Fundraising Challenges

Fundraising Challenges

Your organization offers a valuable service to the community and you are passionate about raising funds to accomplish your mission. Sometimes, though, the work of raising funds can be a bit daunting. Luckily, Greater Giving is here to make your life easier. Let’s take a look at some fundraising challenges and the tools that can help:

Auction Item and Package Procurement

Gathering the right items for an auction can be a demanding task, but with a little planning, you can make it fun and rewarding.

  • Know your audience. What are their interests? What can they afford? Do they have more time or more disposable income available?
  • Brainstorm ideas. Gather your procurement team together for a “Wish List” party. Have fun, be outrageous and break through your assumptions about what is possible.
  • Develop a plan. Who on your team has the best connections for each item? Make it a friendly competition with prizes for the most items procured.
  • Don’t be afraid to ask. Opportunities are everywhere. The more you ask, the more items you’ll receive. Make it easy for donors to say yes.
  • Be ready to close the deal. Have procurement forms with you. Set the date and time for picking up the item well in advance of your event.

See more at Building Better Events webinar.

Recruiting New Donors and Nurturing Relationships with Current Donors

Donors are the lifeblood of a nonprofit. How can you attract new donors and fully engage your existing donors?

  • Find Online Donors. Create a short, easy-to-remember URL for your donation page and include it in your direct mail campaigns and in conversations with potential donors.
  • Build Your Donor Database. The donor data you collect can help you understand your donors better and learn what appeals to them. Learn who is giving to your organization and why. Tailor your appeals to their interests.

Engaging the Board

Your board members are passionate about your cause. If you engage them in the work and make them feel invaluable and appreciated, they can do a lot for your organization.

  • Challenge your board. Set a goal for board giving and give your board a deadline. Talk about your goals and how your board members’ gifts make your work possible.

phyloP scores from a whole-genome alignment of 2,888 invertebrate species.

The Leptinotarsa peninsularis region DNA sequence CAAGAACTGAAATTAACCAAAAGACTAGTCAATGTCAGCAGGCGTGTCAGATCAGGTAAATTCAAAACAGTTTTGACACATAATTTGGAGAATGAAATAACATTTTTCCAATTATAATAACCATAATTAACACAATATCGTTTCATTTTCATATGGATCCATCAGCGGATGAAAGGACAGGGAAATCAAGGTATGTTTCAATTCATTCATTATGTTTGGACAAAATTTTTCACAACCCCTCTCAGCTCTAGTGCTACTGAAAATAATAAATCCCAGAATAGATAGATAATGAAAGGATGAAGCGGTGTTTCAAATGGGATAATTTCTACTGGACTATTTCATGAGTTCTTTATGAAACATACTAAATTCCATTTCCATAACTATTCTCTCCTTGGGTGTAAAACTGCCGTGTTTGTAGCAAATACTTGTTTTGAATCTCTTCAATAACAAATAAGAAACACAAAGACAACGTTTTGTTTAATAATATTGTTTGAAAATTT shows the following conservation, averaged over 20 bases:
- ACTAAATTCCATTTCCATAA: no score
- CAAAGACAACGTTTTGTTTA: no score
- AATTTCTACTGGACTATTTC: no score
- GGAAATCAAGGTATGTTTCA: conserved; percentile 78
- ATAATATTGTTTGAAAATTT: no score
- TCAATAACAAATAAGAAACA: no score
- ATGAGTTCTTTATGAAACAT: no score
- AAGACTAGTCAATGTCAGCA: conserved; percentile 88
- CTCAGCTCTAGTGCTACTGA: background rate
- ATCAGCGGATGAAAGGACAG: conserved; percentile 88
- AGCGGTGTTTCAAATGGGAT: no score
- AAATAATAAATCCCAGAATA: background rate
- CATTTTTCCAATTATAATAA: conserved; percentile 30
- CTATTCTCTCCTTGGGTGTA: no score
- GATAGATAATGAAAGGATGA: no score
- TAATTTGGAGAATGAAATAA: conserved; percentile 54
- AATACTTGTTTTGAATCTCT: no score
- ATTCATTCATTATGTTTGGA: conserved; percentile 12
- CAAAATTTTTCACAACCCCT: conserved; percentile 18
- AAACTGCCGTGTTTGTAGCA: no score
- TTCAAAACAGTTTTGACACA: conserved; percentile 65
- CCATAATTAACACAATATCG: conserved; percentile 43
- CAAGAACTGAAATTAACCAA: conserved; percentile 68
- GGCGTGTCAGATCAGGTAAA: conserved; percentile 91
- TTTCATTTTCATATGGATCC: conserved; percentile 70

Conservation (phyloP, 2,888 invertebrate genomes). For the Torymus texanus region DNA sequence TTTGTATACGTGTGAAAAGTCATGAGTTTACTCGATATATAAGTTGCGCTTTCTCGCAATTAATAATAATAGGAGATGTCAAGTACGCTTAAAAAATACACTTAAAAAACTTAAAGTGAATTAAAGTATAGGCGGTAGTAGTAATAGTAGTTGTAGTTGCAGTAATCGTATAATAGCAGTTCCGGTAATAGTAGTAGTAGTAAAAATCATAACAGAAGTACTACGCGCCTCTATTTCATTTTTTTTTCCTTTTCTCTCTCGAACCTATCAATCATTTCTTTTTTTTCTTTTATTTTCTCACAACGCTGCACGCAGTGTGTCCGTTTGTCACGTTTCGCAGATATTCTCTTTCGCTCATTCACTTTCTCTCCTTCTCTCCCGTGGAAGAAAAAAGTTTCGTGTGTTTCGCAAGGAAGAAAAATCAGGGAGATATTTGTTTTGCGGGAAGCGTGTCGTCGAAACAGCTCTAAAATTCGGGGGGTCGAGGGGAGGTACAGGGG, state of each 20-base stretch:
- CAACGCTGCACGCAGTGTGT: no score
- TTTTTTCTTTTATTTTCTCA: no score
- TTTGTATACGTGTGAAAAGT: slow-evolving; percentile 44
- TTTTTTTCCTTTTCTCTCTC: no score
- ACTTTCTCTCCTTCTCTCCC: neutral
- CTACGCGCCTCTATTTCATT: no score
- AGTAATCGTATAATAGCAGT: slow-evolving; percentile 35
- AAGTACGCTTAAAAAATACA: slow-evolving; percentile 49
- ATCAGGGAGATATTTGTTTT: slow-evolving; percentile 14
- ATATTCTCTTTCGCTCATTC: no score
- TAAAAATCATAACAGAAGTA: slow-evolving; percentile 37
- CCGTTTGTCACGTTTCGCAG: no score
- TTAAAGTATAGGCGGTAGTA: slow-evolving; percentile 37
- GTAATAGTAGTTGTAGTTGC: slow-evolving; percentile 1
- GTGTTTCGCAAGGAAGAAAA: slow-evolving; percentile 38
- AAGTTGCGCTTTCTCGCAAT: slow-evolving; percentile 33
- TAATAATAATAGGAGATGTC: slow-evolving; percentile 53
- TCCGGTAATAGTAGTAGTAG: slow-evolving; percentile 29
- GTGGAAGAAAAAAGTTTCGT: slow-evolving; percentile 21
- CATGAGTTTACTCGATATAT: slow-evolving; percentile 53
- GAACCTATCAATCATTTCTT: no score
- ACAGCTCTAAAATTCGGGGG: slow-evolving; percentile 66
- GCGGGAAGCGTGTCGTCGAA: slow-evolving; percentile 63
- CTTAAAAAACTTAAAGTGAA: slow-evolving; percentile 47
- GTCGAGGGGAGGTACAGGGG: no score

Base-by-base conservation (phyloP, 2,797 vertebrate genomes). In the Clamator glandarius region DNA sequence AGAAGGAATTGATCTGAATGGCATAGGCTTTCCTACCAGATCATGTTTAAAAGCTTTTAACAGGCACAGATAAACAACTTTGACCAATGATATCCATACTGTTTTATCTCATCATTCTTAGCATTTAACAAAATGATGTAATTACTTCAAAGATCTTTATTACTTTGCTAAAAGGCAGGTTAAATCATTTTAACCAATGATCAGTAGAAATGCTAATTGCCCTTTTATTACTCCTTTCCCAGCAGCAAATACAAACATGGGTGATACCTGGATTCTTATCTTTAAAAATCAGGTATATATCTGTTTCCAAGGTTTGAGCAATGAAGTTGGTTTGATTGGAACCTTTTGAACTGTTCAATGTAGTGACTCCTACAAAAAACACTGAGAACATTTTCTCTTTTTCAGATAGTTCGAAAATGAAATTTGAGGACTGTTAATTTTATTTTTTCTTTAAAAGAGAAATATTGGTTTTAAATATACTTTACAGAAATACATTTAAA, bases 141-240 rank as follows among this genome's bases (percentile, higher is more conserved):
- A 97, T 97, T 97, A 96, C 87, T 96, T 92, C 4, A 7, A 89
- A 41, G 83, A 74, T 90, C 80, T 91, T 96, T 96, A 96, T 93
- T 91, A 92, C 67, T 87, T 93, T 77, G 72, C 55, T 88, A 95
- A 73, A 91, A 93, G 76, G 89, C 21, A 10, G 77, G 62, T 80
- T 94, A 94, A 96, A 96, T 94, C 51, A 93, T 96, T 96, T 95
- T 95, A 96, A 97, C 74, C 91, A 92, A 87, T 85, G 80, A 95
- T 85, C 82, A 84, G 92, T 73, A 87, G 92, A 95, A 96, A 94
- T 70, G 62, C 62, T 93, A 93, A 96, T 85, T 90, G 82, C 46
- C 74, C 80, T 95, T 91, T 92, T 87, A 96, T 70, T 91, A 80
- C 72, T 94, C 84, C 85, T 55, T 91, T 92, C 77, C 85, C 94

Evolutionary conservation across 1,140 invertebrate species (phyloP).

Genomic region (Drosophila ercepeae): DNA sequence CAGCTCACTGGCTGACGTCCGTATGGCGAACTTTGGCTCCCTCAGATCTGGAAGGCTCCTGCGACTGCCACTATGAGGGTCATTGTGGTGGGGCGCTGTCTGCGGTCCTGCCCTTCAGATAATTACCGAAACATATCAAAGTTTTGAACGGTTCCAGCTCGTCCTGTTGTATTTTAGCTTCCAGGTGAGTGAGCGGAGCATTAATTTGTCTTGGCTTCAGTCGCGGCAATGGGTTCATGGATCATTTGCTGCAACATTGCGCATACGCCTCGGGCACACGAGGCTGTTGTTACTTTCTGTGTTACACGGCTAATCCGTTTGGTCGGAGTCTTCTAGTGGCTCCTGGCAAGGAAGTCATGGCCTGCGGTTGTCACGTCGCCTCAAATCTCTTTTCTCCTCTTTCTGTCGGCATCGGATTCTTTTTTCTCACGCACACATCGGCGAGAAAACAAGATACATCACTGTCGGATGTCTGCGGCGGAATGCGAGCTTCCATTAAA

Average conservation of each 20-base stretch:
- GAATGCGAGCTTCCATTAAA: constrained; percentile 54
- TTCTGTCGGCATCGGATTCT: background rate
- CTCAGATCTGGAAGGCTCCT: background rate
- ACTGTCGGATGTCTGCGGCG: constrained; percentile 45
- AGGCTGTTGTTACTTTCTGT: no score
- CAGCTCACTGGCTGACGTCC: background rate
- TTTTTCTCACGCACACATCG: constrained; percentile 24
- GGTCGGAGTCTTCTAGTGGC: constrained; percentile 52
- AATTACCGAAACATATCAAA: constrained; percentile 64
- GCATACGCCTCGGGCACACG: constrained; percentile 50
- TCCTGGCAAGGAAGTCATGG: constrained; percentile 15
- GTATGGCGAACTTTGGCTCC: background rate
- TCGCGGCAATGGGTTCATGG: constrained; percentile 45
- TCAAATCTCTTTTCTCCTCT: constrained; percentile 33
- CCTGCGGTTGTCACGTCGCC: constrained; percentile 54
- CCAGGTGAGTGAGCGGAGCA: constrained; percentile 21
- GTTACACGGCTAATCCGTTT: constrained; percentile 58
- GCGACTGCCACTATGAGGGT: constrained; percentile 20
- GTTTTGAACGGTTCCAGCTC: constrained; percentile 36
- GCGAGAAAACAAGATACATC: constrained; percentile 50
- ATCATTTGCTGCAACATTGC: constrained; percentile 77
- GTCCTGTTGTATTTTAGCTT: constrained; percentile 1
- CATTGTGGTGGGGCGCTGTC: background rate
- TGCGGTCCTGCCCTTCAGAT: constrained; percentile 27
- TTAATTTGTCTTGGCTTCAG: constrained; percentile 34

• Demonstrate the importance of board gifts. What can you accomplish with $5,000 or $10,000? How many lives can you impact?
  • Provide ways to increase board gifts. Ask board members to participate in a corporate matching gift program. Encourage them to reach out to friends, family and co-workers by adding a blurb in their email signature or a “Donate Now” button they can email to contacts.
  • Ask board members to promote your cause. Your cause is something they care about. Make it easy for them to talk about it. Give them a website or video they can share on social media.
  • Thank board members over and over. Write personal thank you notes. Show them how their gifts had an impact. Thank them publicly.

See more at 5 Simple Steps to Engaging Your Board.

Incorporating Social Media to Fundraise Online

You can unleash tremendous potential by engaging your employees and volunteers in your social media efforts.

  • Recruit your troops. Start with your employees and volunteers who are already using social media. Compile a list of supporters and send them content to amplify.
  • Brand your efforts. Use a hashtag for your organization (e.g. #greatergivinghelps) that your supporters can use to share their experiences across different social media platforms—Twitter, Facebook, Instagram.
  • Train your people. Hootsuite University is an educational platform with webinars from industry leaders to help your supporters be more effective in their social media efforts.

See more at Doing More With Less – How Nonprofits Build Social Media Armies.

Executing a Consistently Successful Annual Event

A well-organized event not only brings in revenue for this year, but inspires your attendees and volunteers to want to participate again next year.

  • Start early so you have enough time to choose a desirable venue, recruit enough volunteers, procure great auction items, and line up top-notch sponsors.
  • Event management software makes managing your event easier and more efficient. Payment processing technology can virtually eliminate end-of-evening cashier lines. Mobile bidding can drive up revenue for your auction.
  • Staff and Volunteers. Recruit enough volunteers to handle all the tasks for the event and train them well. Make sure everyone knows what is expected of them and check in with them often. Your volunteers—and your guests—will appreciate it.
  • Follow-up. Say “Thank you” to everyone involved: your staff, your volunteers, your donors, and your attendees. When people feel appreciated, they are more likely to come back.

See more at Benefit Auction Planning Basics.


While paid advertising is expensive, fundraisers can often get their message out through the mainstream media for little or no cost.

  • Understand the media. How does the media decide which stories to run? Who do you contact at your local newspaper or TV station? What format are they expecting from you?
  • Access the media. Build relationships with news anchors and reporters. Bring them to your auction as press or invite them to emcee. Familiarize them with your cause. Provide them with excellent press releases.
  • Prepare for appearances. Once you have secured an interview with the press, make sure you deliver your message clearly and naturally. Dress for the occasion. Use facts and stick to your message.
  • Promote an event. Remember your event is newsworthy. Create a short pitch to send to media outlets. Imagine what your audience wants from this news feature and deliver that message.

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